Cyclical Learning Rates — The ultimate guide for choosing learning rates for Neural Networks

Source: Deep Learning on Medium

In this quick yet important post, we will discuss a new phenomenal technique for choosing learning rates described by Leslie N. Smith in his paper Cyclical Learning Rates for Training Neural Networks.

Learning Rate

It is one of the most important hyper-parameter for training neural network and is the key to effective and faster training of the network. Learning rate decides how much of the loss gradient is to be applied to our current weights to move them in the direction of lower loss.

new_weight = current_weight - learning_rate * gradient

NOTE : For rest of the article, I will use LR instead of learning rate.

Source: Jeremy Jordan’s blogpost

What is Cyclical Learning Rate?

A technique to set and change and tweak LR during training.

This methodology aims to train neural network with a LR that changes in a cyclical way for each batch, instead of a non-cyclic LR that is either constant or changes on every epoch. The learning rate schedule varies between two bounds.

When using a cyclical LR, we have to calculate two things :
 1) The bounds between which the learning rate will vary — base_lr and max_lr.
 2) The step_size — in how many epochs the learning rate will reach from one bound to the other.

Why it works?

We have always learnt that we should keep decreasing LR as training progresses so that we converge with time.

In CLR, we vary the LR between a lower and higher threshold. The logic is that periodic higher learning rates within each epoch helps to come out of any saddle points or local minima if it encounters into one. If saddle point happens to be an elaborated plateau, lower learning rates will probably never generate enough gradient to come out of it, resulting in difficulty in minimising the loss.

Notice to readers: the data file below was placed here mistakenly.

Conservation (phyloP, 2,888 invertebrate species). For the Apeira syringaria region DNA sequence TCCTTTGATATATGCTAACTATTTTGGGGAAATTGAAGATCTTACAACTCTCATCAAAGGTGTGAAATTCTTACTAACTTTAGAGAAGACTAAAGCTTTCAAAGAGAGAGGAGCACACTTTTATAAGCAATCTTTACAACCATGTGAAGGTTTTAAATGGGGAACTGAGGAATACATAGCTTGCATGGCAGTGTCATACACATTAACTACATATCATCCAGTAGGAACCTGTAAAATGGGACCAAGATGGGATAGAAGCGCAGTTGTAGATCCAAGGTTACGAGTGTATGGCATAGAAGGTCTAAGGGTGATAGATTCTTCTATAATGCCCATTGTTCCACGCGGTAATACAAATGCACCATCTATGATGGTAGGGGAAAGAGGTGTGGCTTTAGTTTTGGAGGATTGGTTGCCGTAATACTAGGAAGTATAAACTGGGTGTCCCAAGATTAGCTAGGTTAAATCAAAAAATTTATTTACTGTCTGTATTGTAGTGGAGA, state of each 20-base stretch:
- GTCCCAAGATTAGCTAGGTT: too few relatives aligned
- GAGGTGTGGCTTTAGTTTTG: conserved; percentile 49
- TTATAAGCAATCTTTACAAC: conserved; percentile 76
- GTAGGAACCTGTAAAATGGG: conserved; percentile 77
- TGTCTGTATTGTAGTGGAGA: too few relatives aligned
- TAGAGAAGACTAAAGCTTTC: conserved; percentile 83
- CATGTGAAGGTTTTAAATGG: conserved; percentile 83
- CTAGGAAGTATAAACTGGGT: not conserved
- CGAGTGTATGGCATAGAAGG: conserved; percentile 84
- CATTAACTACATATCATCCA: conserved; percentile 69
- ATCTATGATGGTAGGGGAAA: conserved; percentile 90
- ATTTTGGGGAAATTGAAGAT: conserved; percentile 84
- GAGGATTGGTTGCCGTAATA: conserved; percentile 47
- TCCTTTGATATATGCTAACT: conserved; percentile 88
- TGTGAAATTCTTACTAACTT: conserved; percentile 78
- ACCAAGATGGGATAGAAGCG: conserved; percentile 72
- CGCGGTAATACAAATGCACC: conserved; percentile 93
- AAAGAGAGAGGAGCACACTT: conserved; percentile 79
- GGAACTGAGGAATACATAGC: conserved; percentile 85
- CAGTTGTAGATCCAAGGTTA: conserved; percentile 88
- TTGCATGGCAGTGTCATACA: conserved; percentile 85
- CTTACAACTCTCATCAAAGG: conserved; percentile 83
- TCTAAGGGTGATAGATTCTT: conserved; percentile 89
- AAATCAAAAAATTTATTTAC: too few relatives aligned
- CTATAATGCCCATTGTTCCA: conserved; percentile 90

Pick a learning rate and change it on each iteration(batch) to make the training process performant — which means -:

  1. Achieve the maximum possible accuracy in order to get best prediction results.
  2. Speed up the training process by achieving above in minimum number of epochs .

Important Terms

One epoch is completed when an entire dataset is passed forward and backward only once through the neural network.

Batch Size
Number of training examples to utilise in one iteration.

Batch or Iteration
A training set of 1000 examples, with a batch size of 20 will take 50 iterations/batches to complete one epoch.

Number of iterations we want for our learning rate to go from lower bound to upper bound, and then back to lower bound.

Step size
Number of iterations to complete half of a cycle.

Setting base_lr and max_lr

The loss plot will see a decrease in loss as we increase the learning rate, but will start increasing again at a point. Note the LR at which loss starts to decrease, and also the LR when it starts stagnating. These are good points to set as base_lr and max_lr.

Alternatively, you can note the LR where accuracy peaks, and use that as max_lr. Set base_lr as 1⁄3 or 1⁄4 of this.

Variations of CLR

Other than triangular profile used above, Lesley Smith also suggested some other forms of CLR.

Triangular2 : Here the max_lr is halved after every cycle.

Exponential Range : Here max_lr is reduced exponentially with each iteration.


Cyclical Learning Rate is an amazing technique setting and controlling learning rates for training a neural network to achieve maximum accuracy, in a very efficient way.


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